From semitropical coastal areas to high mountain terrain, from swampy lowlands to modern cities, the environment holds a fundamental importance in shaping the character of the American South. This volume of The New Encyclopedia of Southern Culture surveys the dynamic environmental forces that have shaped human culture in the region--and the ways humans have shaped their environment. Articles examine how the South's ecology, physiography, and climate have influenced southerners--not only as a daily fact of life but also as a metaphor for understanding culture and identity. This volume includes ninety-eight essays that explore--both broadly and specifically--elements of the southern environment. Thematic overviews address subjects such as plants, animals, energy use and development, and natural disasters. Shorter topical entries feature familiar species such as the alligator, the ivory-billed woodpecker, kudzu, and the mockingbird. Also covered are important individuals in southern environmental history and prominent places in the landscape, such as the South's national parks and seashores. New articles cover contemporary issues in land use and conservation, environmental protection, and the current status of the flora and fauna widely associated with the South.

The New Encyclopedia of Southern Culture

Volume 20: Social Class

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Author: Larry J. Griffin,Peggy G. Hargis,Charles Reagan Wilson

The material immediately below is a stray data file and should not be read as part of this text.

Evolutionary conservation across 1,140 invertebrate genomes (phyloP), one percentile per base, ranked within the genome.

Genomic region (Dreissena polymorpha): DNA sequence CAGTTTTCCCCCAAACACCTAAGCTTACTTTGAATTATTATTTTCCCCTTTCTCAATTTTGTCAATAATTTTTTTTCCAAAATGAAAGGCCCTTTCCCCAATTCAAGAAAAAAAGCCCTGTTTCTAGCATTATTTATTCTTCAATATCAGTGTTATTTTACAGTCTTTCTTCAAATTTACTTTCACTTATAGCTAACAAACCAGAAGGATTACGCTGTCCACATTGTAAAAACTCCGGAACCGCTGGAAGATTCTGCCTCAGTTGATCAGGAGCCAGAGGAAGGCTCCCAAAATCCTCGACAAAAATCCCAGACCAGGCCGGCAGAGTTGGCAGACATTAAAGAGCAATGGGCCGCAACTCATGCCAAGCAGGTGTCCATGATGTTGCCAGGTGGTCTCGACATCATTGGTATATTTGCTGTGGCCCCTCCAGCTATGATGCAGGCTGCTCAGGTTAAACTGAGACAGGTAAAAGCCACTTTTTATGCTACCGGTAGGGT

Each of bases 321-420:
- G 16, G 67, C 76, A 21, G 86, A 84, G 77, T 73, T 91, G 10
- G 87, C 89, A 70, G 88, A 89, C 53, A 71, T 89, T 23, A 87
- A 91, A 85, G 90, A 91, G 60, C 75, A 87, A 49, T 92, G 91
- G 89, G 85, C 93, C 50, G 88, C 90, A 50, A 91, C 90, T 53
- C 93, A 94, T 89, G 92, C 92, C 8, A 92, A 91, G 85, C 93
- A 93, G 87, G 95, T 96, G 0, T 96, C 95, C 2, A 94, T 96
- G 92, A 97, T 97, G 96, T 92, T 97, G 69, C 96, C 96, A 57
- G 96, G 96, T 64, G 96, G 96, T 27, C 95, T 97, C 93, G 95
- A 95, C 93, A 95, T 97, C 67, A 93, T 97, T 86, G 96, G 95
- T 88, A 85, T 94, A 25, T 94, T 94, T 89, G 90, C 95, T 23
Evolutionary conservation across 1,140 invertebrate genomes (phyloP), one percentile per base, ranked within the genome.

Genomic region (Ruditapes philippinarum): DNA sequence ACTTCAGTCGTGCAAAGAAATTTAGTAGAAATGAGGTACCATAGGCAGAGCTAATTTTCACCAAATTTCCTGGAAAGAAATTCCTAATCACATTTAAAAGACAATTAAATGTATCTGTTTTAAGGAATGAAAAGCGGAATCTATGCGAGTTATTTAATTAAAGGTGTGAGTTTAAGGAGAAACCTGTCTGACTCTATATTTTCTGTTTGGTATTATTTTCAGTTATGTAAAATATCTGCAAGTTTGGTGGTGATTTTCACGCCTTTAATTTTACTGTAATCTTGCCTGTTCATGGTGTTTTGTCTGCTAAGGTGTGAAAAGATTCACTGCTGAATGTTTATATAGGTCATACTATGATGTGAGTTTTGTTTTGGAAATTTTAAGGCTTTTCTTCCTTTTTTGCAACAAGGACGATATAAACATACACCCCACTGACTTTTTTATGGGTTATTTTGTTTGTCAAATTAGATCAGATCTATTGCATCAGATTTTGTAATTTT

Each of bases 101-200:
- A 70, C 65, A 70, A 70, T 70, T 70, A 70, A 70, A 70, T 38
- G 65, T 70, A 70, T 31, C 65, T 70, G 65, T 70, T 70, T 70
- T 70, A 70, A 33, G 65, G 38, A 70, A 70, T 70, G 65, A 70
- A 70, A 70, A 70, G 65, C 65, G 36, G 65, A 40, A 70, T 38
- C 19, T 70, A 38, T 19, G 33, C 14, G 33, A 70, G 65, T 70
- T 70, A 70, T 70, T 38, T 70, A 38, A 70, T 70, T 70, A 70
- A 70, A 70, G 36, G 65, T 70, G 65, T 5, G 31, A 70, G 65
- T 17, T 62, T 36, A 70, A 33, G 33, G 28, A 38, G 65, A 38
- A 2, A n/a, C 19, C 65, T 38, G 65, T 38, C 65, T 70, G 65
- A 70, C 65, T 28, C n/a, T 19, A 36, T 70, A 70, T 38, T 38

Publisher: Univ of North Carolina Press

ISBN: 0807882542

Category: Reference

Page: 528

View: 2584

This volume of The New Encyclopedia of Southern Culture offers a timely, authoritative, and interdisciplinary exploration of issues related to social class in the South from the colonial era to the present. With introductory essays by J. Wayne Flynt and by editors Larry J. Griffin and Peggy G. Hargis, the volume is a comprehensive, stand-alone reference to this complex subject, which underpins the history of the region and shapes its future. In 58 thematic essays and 103 topical entries, the contributors explore the effects of class on all aspects of life in the South--its role in Indian removal, the Civil War, the New Deal, and the civil rights movement, for example, and how it has been manifested in religion, sports, country and gospel music, and matters of gender. Artisans and the working class, indentured workers and steelworkers, the Freedmen's Bureau and the Knights of Labor are all examined. This volume provides a full investigation of social class in the region and situates class concerns at the center of our understanding of Southern culture.

The New Encyclopedia of Southern Culture

Volume 24: Race

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Author: Thomas C. Holt,Laurie Beth Green,Charles Reagan Wilson

Publisher: UNC Press Books

ISBN: 1469607247

Category: Reference

Page: 320

View: 7586

There is no denying that race is a critical issue in understanding the South. However, this concluding volume of The New Encyclopedia of Southern Culture challenges previous understandings, revealing the region's rich, ever-expanding diversity and providing new explorations of race relations. In 36 thematic and 29 topical essays, contributors examine such subjects as the Tuskegee Syphilis Study, Japanese American incarceration in the South, relations between African Americans and Native Americans, Chinese men adopting Mexican identities, Latino religious practices, and Vietnamese life in the region. Together the essays paint a nuanced portrait of how concepts of race in the South have influenced its history, art, politics, and culture beyond the familiar binary of black and white.

The Southern Agrarians and the New Deal

Essays After I'll Take My Stand

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Author: Emily Bingham,Thomas A. Underwood

Publisher: University of Virginia Press

ISBN: 9780813919959

Category: History

Page: 310

View: 7696